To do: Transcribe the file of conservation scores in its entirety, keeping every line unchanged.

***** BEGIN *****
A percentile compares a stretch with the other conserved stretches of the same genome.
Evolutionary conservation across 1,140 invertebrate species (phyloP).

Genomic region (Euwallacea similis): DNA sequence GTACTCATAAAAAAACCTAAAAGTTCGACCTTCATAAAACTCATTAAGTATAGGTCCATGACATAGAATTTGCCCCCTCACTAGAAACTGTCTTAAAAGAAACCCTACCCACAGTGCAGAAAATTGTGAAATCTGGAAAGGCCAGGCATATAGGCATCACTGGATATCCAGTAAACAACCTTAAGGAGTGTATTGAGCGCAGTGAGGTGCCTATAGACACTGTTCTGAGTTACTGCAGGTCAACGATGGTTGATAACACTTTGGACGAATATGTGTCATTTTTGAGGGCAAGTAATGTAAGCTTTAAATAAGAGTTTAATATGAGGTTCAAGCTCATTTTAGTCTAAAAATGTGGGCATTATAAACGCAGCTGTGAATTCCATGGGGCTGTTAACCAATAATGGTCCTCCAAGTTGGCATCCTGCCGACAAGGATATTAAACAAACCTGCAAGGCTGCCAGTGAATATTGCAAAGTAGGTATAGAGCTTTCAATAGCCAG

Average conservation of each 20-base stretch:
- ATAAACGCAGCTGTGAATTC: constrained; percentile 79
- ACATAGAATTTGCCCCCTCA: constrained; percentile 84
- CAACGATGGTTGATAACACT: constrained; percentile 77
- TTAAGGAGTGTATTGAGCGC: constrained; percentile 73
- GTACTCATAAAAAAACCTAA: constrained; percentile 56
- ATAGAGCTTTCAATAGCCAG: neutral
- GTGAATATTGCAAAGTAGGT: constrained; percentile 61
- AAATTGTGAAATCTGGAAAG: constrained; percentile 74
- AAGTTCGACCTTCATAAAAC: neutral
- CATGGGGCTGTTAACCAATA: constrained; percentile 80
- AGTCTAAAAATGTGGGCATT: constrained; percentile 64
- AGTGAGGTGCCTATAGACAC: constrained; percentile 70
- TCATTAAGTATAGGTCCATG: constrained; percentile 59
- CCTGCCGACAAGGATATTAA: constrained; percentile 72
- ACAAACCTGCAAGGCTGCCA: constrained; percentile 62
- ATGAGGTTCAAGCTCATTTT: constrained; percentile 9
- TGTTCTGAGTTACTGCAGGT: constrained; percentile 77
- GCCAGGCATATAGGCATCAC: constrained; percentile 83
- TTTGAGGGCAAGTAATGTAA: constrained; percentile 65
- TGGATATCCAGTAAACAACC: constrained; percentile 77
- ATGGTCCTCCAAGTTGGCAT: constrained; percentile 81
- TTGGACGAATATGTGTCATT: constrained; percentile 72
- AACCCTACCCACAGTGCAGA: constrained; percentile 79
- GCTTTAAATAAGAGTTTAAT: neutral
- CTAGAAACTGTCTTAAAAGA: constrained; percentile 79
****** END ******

A percentile compares a stretch with the other conserved stretches of the same genome.
Evolutionary conservation across 1,140 invertebrate species (phyloP).

Genomic region (Euwallacea similis): DNA sequence GTACTCATAAAAAAACCTAAAAGTTCGACCTTCATAAAACTCATTAAGTATAGGTCCATGACATAGAATTTGCCCCCTCACTAGAAACTGTCTTAAAAGAAACCCTACCCACAGTGCAGAAAATTGTGAAATCTGGAAAGGCCAGGCATATAGGCATCACTGGATATCCAGTAAACAACCTTAAGGAGTGTATTGAGCGCAGTGAGGTGCCTATAGACACTGTTCTGAGTTACTGCAGGTCAACGATGGTTGATAACACTTTGGACGAATATGTGTCATTTTTGAGGGCAAGTAATGTAAGCTTTAAATAAGAGTTTAATATGAGGTTCAAGCTCATTTTAGTCTAAAAATGTGGGCATTATAAACGCAGCTGTGAATTCCATGGGGCTGTTAACCAATAATGGTCCTCCAAGTTGGCATCCTGCCGACAAGGATATTAAACAAACCTGCAAGGCTGCCAGTGAATATTGCAAAGTAGGTATAGAGCTTTCAATAGCCAG

Average conservation of each 20-base stretch:
- ATAAACGCAGCTGTGAATTC: constrained; percentile 79
- ACATAGAATTTGCCCCCTCA: constrained; percentile 84
- CAACGATGGTTGATAACACT: constrained; percentile 77
- TTAAGGAGTGTATTGAGCGC: constrained; percentile 73
- GTACTCATAAAAAAACCTAA: constrained; percentile 56
- ATAGAGCTTTCAATAGCCAG: neutral
- GTGAATATTGCAAAGTAGGT: constrained; percentile 61
- AAATTGTGAAATCTGGAAAG: constrained; percentile 74
- AAGTTCGACCTTCATAAAAC: neutral
- CATGGGGCTGTTAACCAATA: constrained; percentile 80
- AGTCTAAAAATGTGGGCATT: constrained; percentile 64
- AGTGAGGTGCCTATAGACAC: constrained; percentile 70
- TCATTAAGTATAGGTCCATG: constrained; percentile 59
- CCTGCCGACAAGGATATTAA: constrained; percentile 72
- ACAAACCTGCAAGGCTGCCA: constrained; percentile 62
- ATGAGGTTCAAGCTCATTTT: constrained; percentile 9
- TGTTCTGAGTTACTGCAGGT: constrained; percentile 77
- GCCAGGCATATAGGCATCAC: constrained; percentile 83
- TTTGAGGGCAAGTAATGTAA: constrained; percentile 65
- TGGATATCCAGTAAACAACC: constrained; percentile 77
- ATGGTCCTCCAAGTTGGCAT: constrained; percentile 81
- TTGGACGAATATGTGTCATT: constrained; percentile 72
- AACCCTACCCACAGTGCAGA: constrained; percentile 79
- GCTTTAAATAAGAGTTTAAT: neutral
- CTAGAAACTGTCTTAAAAGA: constrained; percentile 79